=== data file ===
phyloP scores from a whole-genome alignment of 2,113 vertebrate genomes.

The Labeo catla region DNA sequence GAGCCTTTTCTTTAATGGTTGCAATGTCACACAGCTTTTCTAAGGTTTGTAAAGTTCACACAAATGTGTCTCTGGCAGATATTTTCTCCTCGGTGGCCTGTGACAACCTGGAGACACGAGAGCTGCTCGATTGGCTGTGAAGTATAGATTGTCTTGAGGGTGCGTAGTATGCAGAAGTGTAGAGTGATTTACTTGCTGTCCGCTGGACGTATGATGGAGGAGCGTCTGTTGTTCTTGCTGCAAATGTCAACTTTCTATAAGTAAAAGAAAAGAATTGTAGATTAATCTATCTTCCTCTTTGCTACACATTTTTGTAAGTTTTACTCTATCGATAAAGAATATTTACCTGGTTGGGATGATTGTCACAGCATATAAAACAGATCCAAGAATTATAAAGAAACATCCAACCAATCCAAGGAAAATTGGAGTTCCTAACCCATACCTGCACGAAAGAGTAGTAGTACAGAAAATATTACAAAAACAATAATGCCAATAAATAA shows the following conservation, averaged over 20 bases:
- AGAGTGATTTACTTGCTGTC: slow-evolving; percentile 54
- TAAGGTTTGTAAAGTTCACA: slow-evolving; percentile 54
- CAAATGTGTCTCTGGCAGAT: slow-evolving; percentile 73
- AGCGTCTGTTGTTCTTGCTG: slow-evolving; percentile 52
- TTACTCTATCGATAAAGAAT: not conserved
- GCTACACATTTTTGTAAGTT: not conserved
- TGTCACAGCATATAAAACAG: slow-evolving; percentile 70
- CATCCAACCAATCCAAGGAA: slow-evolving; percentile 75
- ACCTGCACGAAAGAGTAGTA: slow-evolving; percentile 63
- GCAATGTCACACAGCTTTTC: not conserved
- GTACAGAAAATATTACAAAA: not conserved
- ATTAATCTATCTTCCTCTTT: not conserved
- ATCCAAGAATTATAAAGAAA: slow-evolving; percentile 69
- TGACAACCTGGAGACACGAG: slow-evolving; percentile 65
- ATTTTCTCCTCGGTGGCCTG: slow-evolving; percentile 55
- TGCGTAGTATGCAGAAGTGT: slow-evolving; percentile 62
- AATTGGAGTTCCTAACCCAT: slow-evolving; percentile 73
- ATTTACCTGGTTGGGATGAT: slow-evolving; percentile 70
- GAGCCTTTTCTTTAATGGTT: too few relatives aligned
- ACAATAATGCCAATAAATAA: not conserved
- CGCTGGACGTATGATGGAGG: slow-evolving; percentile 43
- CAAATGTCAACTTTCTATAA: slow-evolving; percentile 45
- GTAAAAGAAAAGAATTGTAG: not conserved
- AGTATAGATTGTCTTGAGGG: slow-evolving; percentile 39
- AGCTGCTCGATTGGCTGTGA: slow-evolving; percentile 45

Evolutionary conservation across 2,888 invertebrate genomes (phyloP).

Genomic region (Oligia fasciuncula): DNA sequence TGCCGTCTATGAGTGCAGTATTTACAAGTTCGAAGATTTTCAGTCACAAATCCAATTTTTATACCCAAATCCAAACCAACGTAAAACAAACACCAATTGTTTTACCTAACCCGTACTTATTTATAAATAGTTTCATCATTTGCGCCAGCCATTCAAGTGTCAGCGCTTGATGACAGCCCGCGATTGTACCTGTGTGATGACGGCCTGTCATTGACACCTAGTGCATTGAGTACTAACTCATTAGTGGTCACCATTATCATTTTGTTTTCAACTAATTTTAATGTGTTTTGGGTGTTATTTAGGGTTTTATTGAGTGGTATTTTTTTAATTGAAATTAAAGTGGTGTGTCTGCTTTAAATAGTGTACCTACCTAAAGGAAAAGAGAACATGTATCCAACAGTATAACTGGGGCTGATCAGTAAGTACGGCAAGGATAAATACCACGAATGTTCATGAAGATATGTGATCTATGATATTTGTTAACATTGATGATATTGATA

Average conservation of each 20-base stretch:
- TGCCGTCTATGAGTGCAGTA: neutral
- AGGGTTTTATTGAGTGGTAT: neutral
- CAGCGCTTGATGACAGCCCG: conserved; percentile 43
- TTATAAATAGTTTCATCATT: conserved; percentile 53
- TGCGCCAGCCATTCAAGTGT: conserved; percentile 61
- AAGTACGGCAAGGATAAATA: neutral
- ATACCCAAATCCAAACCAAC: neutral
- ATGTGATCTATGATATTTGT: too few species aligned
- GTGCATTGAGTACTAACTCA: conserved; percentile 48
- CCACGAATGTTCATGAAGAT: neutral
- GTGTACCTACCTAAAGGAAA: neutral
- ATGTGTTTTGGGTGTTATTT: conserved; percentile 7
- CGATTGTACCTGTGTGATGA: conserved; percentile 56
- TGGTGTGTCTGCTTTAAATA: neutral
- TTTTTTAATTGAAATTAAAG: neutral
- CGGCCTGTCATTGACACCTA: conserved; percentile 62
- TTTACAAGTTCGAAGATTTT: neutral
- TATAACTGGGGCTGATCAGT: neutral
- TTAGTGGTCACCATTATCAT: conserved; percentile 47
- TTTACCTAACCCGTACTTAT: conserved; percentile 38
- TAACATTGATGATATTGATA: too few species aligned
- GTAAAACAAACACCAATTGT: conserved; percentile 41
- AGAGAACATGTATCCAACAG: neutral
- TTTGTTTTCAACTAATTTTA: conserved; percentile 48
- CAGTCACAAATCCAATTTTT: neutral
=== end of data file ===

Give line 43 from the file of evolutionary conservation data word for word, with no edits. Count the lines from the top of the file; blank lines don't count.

- CGATTGTACCTGTGTGATGA: conserved; percentile 56